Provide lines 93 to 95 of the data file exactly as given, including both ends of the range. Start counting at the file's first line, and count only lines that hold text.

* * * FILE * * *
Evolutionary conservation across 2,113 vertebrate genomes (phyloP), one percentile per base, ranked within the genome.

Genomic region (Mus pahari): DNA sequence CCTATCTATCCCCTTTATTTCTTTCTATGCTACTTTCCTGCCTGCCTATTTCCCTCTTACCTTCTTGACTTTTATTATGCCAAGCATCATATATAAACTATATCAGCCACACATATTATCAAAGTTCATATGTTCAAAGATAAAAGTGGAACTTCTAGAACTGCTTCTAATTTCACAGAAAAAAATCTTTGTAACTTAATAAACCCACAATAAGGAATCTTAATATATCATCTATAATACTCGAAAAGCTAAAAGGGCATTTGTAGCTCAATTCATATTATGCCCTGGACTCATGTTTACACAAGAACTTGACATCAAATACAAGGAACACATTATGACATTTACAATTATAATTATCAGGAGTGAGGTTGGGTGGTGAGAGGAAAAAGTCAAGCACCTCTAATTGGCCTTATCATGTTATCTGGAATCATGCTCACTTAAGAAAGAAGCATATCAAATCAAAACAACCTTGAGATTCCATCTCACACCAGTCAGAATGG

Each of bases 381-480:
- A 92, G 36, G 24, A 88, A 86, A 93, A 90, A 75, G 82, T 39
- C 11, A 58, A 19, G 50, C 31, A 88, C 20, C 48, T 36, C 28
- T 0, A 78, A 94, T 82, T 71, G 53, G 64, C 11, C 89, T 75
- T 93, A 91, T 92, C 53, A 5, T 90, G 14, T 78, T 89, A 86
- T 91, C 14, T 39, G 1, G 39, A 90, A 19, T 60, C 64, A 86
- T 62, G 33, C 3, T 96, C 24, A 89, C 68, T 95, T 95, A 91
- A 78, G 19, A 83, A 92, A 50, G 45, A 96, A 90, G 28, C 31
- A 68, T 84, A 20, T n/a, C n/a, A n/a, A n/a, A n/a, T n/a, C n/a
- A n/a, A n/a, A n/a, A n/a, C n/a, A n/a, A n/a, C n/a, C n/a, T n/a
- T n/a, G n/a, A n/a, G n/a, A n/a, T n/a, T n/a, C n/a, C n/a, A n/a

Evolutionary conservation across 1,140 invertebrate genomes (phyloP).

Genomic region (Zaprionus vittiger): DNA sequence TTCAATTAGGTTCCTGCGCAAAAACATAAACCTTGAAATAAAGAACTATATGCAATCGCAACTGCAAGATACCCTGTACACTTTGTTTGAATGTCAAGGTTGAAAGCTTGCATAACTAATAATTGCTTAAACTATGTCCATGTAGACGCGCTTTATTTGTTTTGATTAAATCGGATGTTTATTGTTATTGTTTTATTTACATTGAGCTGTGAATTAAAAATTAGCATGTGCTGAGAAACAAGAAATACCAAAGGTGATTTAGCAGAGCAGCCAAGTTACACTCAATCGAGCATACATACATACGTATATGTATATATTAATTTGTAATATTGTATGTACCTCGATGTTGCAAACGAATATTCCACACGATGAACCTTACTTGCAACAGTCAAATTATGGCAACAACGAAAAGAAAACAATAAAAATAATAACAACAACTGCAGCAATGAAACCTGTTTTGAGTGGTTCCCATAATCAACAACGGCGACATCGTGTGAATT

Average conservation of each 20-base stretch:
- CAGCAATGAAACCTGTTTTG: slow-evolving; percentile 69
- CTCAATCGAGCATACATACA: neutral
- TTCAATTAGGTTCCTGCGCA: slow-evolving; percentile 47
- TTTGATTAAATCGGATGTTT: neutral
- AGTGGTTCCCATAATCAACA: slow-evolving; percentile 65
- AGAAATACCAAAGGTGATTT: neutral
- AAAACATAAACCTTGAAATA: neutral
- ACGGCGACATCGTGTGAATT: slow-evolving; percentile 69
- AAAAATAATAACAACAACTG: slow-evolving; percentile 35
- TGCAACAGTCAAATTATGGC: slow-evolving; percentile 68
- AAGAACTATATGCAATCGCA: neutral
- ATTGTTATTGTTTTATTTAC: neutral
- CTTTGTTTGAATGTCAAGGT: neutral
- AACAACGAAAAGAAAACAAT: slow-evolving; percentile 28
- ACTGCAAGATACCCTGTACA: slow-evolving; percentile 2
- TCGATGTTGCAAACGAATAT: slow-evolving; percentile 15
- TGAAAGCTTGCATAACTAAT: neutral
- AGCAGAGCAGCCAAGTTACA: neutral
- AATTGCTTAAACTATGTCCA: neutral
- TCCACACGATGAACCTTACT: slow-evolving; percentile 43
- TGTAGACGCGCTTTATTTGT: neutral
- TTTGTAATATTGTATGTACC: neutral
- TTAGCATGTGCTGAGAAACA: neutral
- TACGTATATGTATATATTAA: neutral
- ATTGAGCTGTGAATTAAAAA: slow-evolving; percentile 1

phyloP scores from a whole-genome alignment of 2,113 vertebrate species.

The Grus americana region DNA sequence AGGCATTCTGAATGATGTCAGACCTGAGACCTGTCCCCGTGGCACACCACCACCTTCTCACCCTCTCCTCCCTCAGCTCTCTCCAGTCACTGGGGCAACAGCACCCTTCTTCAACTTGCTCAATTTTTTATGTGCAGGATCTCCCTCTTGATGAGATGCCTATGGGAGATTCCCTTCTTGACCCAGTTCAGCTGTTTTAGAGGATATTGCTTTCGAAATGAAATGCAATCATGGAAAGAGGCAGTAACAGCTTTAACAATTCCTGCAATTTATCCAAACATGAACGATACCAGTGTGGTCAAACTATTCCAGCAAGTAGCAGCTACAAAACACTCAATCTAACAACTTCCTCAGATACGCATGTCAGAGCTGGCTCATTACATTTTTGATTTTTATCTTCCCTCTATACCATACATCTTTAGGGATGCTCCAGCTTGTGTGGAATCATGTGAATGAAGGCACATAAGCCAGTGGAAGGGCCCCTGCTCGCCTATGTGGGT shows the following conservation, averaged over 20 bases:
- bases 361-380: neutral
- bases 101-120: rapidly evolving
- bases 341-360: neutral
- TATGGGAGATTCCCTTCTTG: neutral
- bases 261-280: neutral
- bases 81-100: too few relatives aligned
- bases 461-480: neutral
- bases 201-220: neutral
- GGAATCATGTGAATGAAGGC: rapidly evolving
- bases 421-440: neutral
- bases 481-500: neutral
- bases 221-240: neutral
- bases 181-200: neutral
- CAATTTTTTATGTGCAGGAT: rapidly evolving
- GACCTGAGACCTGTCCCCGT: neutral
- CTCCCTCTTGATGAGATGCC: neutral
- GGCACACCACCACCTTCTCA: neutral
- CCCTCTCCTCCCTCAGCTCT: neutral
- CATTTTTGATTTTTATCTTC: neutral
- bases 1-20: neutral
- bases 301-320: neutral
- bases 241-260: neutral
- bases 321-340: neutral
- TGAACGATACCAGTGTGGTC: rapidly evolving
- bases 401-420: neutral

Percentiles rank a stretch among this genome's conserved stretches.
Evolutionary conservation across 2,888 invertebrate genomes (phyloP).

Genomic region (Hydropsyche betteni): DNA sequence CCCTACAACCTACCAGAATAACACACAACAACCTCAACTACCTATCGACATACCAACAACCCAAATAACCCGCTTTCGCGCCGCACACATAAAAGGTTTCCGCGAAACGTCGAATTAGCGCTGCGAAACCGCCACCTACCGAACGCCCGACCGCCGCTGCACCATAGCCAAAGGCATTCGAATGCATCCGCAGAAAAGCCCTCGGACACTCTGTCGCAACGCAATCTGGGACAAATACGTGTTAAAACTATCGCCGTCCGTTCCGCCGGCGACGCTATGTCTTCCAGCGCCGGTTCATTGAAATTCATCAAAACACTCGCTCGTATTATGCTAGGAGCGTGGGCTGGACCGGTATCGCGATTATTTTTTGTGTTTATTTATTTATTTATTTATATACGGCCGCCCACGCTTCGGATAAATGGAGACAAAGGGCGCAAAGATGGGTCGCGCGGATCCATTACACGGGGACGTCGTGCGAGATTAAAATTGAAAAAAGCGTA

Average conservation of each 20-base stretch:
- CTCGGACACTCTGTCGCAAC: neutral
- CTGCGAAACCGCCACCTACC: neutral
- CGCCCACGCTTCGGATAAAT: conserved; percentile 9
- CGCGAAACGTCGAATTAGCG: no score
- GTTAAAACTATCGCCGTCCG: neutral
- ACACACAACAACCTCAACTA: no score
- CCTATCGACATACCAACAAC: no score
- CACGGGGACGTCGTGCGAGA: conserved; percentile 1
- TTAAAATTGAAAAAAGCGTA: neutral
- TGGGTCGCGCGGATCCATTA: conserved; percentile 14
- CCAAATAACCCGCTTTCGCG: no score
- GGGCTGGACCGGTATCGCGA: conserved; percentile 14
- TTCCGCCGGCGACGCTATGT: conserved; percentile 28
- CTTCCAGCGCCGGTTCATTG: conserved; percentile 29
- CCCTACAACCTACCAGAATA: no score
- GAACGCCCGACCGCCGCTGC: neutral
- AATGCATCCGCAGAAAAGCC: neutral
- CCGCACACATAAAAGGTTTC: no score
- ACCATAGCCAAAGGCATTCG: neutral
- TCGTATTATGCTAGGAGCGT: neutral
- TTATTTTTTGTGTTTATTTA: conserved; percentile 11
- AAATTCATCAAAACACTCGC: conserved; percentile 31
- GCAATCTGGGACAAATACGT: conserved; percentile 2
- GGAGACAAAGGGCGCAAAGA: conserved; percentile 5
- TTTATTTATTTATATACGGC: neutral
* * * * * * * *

- TTATTTTTTGTGTTTATTTA: conserved; percentile 11
- AAATTCATCAAAACACTCGC: conserved; percentile 31
- GCAATCTGGGACAAATACGT: conserved; percentile 2